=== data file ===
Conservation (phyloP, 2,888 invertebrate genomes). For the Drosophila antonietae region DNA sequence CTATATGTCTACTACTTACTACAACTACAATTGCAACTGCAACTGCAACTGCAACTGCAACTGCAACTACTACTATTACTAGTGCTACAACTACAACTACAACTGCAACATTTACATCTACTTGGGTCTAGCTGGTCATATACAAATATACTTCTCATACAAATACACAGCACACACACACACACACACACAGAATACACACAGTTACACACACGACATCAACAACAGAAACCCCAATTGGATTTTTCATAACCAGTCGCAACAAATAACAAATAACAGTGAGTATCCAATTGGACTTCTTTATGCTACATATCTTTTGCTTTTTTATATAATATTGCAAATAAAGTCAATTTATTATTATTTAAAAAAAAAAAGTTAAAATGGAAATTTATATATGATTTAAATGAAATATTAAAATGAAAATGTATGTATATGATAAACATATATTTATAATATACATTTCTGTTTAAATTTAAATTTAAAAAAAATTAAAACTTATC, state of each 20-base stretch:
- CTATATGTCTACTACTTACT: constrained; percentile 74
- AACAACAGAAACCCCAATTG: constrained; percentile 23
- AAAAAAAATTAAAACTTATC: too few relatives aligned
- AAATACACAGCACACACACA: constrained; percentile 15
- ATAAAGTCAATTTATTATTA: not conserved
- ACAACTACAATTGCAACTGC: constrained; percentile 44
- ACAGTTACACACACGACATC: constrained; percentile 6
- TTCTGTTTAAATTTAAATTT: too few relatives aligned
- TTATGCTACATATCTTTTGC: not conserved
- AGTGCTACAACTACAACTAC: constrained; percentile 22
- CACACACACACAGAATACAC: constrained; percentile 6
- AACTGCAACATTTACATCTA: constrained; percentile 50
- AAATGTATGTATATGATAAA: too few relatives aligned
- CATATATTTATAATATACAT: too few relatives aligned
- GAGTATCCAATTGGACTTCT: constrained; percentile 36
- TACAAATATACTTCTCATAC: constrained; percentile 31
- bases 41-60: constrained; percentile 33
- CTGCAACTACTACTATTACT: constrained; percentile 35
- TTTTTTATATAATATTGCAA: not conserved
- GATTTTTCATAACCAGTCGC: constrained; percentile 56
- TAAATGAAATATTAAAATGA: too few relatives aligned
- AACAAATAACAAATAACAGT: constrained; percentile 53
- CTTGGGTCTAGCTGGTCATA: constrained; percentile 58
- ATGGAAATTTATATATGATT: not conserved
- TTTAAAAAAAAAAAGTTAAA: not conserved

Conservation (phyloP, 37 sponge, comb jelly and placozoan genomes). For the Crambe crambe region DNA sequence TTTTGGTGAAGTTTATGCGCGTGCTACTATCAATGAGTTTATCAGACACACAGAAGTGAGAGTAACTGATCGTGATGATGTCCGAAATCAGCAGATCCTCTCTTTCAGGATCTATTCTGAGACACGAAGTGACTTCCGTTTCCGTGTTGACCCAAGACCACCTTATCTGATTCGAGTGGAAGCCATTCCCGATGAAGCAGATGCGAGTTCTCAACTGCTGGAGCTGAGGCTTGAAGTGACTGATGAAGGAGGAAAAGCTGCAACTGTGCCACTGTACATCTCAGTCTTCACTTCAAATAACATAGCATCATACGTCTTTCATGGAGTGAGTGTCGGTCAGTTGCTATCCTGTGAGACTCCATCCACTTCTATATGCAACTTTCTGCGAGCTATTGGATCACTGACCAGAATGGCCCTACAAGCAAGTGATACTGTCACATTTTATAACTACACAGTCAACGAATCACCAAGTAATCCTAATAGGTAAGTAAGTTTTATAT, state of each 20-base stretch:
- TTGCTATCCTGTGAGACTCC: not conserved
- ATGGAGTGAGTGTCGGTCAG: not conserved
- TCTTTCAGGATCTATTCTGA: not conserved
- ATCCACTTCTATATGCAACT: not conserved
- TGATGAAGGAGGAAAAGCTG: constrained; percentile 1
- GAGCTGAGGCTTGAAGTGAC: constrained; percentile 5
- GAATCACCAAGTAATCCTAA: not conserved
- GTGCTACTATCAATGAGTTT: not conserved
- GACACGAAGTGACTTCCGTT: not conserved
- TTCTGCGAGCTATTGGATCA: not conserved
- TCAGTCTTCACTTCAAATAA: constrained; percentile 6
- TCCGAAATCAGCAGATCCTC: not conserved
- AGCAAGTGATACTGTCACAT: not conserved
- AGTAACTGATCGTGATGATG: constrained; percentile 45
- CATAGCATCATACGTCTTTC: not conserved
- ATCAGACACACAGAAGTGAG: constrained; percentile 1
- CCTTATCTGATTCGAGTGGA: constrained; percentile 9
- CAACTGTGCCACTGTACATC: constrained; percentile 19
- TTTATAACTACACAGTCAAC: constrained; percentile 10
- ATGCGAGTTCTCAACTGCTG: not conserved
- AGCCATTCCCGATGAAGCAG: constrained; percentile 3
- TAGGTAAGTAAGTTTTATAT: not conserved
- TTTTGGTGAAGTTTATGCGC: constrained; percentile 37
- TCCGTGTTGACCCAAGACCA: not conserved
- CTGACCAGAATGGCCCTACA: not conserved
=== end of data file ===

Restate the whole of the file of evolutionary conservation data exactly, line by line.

Conservation (phyloP, 2,888 invertebrate genomes). For the Drosophila antonietae region DNA sequence CTATATGTCTACTACTTACTACAACTACAATTGCAACTGCAACTGCAACTGCAACTGCAACTGCAACTACTACTATTACTAGTGCTACAACTACAACTACAACTGCAACATTTACATCTACTTGGGTCTAGCTGGTCATATACAAATATACTTCTCATACAAATACACAGCACACACACACACACACACACAGAATACACACAGTTACACACACGACATCAACAACAGAAACCCCAATTGGATTTTTCATAACCAGTCGCAACAAATAACAAATAACAGTGAGTATCCAATTGGACTTCTTTATGCTACATATCTTTTGCTTTTTTATATAATATTGCAAATAAAGTCAATTTATTATTATTTAAAAAAAAAAAGTTAAAATGGAAATTTATATATGATTTAAATGAAATATTAAAATGAAAATGTATGTATATGATAAACATATATTTATAATATACATTTCTGTTTAAATTTAAATTTAAAAAAAATTAAAACTTATC, state of each 20-base stretch:
- CTATATGTCTACTACTTACT: constrained; percentile 74
- AACAACAGAAACCCCAATTG: constrained; percentile 23
- AAAAAAAATTAAAACTTATC: too few relatives aligned
- AAATACACAGCACACACACA: constrained; percentile 15
- ATAAAGTCAATTTATTATTA: not conserved
- ACAACTACAATTGCAACTGC: constrained; percentile 44
- ACAGTTACACACACGACATC: constrained; percentile 6
- TTCTGTTTAAATTTAAATTT: too few relatives aligned
- TTATGCTACATATCTTTTGC: not conserved
- AGTGCTACAACTACAACTAC: constrained; percentile 22
- CACACACACACAGAATACAC: constrained; percentile 6
- AACTGCAACATTTACATCTA: constrained; percentile 50
- AAATGTATGTATATGATAAA: too few relatives aligned
- CATATATTTATAATATACAT: too few relatives aligned
- GAGTATCCAATTGGACTTCT: constrained; percentile 36
- TACAAATATACTTCTCATAC: constrained; percentile 31
- bases 41-60: constrained; percentile 33
- CTGCAACTACTACTATTACT: constrained; percentile 35
- TTTTTTATATAATATTGCAA: not conserved
- GATTTTTCATAACCAGTCGC: constrained; percentile 56
- TAAATGAAATATTAAAATGA: too few relatives aligned
- AACAAATAACAAATAACAGT: constrained; percentile 53
- CTTGGGTCTAGCTGGTCATA: constrained; percentile 58
- ATGGAAATTTATATATGATT: not conserved
- TTTAAAAAAAAAAAGTTAAA: not conserved

Conservation (phyloP, 37 sponge, comb jelly and placozoan genomes). For the Crambe crambe region DNA sequence TTTTGGTGAAGTTTATGCGCGTGCTACTATCAATGAGTTTATCAGACACACAGAAGTGAGAGTAACTGATCGTGATGATGTCCGAAATCAGCAGATCCTCTCTTTCAGGATCTATTCTGAGACACGAAGTGACTTCCGTTTCCGTGTTGACCCAAGACCACCTTATCTGATTCGAGTGGAAGCCATTCCCGATGAAGCAGATGCGAGTTCTCAACTGCTGGAGCTGAGGCTTGAAGTGACTGATGAAGGAGGAAAAGCTGCAACTGTGCCACTGTACATCTCAGTCTTCACTTCAAATAACATAGCATCATACGTCTTTCATGGAGTGAGTGTCGGTCAGTTGCTATCCTGTGAGACTCCATCCACTTCTATATGCAACTTTCTGCGAGCTATTGGATCACTGACCAGAATGGCCCTACAAGCAAGTGATACTGTCACATTTTATAACTACACAGTCAACGAATCACCAAGTAATCCTAATAGGTAAGTAAGTTTTATAT, state of each 20-base stretch:
- TTGCTATCCTGTGAGACTCC: not conserved
- ATGGAGTGAGTGTCGGTCAG: not conserved
- TCTTTCAGGATCTATTCTGA: not conserved
- ATCCACTTCTATATGCAACT: not conserved
- TGATGAAGGAGGAAAAGCTG: constrained; percentile 1
- GAGCTGAGGCTTGAAGTGAC: constrained; percentile 5
- GAATCACCAAGTAATCCTAA: not conserved
- GTGCTACTATCAATGAGTTT: not conserved
- GACACGAAGTGACTTCCGTT: not conserved
- TTCTGCGAGCTATTGGATCA: not conserved
- TCAGTCTTCACTTCAAATAA: constrained; percentile 6
- TCCGAAATCAGCAGATCCTC: not conserved
- AGCAAGTGATACTGTCACAT: not conserved
- AGTAACTGATCGTGATGATG: constrained; percentile 45
- CATAGCATCATACGTCTTTC: not conserved
- ATCAGACACACAGAAGTGAG: constrained; percentile 1
- CCTTATCTGATTCGAGTGGA: constrained; percentile 9
- CAACTGTGCCACTGTACATC: constrained; percentile 19
- TTTATAACTACACAGTCAAC: constrained; percentile 10
- ATGCGAGTTCTCAACTGCTG: not conserved
- AGCCATTCCCGATGAAGCAG: constrained; percentile 3
- TAGGTAAGTAAGTTTTATAT: not conserved
- TTTTGGTGAAGTTTATGCGC: constrained; percentile 37
- TCCGTGTTGACCCAAGACCA: not conserved
- CTGACCAGAATGGCCCTACA: not conserved